"No, I didn't really do it a lot beforehand, but after," he says. "It was a very odd experience to call the numbers themselves after having written this baroque conversation and then hear the actual stuff, which is very basic, you know."

"Yeah," she says. "I'm sure a lot less fascinating. I've never listened to -- "

"Well, fascinating in other ways," he says, "but it's not, I didn't hear anything like this... ."

"But what gave you the idea to write about phone sex?" she asks. "Were you looking for a way to prove you could do dialogue? A book of incredible conversation? Or were you wanting to write a book about sex, and the phone was the vehicle?"

"I think," he says, "the mid-thirties are the time to write about sex."

"Why?" she asks.

"Well, I don't know. There's just a logic to it. There seems to be a fading progression of books that one has inside. {In "Vox"}, the man talks about the woman's ovums -- you know, how she has them queued up -- and I feel them queued up in the same way, and as you unload one whole set of, well, one book's worth of information, the equilibrium of the whole changes and you have to then move over to the other side of the freighter -- he says, mixing his metaphors. I moved from ovums to freighters.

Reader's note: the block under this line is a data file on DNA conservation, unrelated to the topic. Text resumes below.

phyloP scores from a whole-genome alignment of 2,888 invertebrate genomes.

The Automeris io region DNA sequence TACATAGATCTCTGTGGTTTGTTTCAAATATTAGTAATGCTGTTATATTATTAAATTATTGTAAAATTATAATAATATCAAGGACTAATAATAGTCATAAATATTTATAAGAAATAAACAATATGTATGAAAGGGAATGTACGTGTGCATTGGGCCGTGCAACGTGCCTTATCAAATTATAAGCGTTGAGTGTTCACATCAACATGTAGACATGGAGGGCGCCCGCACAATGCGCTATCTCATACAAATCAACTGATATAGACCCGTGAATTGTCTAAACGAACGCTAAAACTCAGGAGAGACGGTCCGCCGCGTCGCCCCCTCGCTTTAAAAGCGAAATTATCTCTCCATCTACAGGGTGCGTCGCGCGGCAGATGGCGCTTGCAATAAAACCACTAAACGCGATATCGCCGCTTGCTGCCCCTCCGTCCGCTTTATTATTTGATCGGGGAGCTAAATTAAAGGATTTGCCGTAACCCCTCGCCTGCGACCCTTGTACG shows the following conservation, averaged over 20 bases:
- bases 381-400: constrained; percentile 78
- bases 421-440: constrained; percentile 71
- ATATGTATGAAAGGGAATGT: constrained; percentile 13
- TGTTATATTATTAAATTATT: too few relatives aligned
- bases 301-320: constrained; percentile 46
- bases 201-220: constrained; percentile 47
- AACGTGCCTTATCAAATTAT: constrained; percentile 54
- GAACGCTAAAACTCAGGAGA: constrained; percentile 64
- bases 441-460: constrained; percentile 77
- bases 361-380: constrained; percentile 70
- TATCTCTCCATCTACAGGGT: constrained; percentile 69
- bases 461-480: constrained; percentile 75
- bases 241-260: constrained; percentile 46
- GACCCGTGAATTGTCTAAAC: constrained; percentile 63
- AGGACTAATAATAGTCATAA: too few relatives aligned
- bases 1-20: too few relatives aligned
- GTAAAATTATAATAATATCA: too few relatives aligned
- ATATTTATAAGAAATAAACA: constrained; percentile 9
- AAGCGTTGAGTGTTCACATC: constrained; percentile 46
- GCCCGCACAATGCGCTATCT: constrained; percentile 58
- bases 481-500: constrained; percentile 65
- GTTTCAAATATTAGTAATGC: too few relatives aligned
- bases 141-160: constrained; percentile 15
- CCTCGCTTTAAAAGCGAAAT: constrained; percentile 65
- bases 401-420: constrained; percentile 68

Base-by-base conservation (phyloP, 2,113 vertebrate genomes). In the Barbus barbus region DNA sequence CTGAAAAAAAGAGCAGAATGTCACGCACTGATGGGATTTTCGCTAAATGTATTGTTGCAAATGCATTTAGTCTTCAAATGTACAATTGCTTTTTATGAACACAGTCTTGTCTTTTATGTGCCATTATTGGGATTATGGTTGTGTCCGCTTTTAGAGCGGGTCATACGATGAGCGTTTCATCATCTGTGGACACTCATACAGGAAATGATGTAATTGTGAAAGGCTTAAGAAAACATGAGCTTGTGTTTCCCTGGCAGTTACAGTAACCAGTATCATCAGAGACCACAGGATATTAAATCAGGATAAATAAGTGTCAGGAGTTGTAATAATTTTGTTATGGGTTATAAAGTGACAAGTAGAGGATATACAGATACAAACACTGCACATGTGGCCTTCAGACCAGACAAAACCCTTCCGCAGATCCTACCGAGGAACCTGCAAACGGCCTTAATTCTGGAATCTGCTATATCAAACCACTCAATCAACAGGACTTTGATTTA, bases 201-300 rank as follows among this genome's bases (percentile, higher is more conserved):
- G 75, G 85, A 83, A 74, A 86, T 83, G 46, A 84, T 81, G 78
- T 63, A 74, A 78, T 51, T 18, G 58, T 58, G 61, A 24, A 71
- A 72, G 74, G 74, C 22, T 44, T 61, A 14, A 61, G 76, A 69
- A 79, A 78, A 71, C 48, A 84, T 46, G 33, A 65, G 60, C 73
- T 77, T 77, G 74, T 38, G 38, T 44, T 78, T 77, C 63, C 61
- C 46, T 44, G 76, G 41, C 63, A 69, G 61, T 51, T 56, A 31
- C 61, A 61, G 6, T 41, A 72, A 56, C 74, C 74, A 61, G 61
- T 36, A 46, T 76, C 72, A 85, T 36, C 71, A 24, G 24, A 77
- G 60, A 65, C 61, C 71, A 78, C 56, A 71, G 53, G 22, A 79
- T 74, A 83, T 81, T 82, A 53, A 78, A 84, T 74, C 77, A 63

"And a sex book," he continues, "seemed like the only possible next book."

Last week, he turned 35.

His voice sounds like it parades up a long and narrow windpipe. It starts deep and gets higher-pitched as it comes, turning tight at the mouth. It's the voice of either a particular person trying to be loose or a loose person trying to be particular. He succeeds at both. He is obliging and game and funny.

He describes:

He is sitting in his strata-lounger, he says, and it's reclined. He's in his office, on the first floor of his Victorian house on a quiet street in the quiet town of Mount Morris, south of Rochester, N.Y. He is looking out the window of his house -- the curtain is raised, revealing a leafless lilac tree and a neighbor's porch.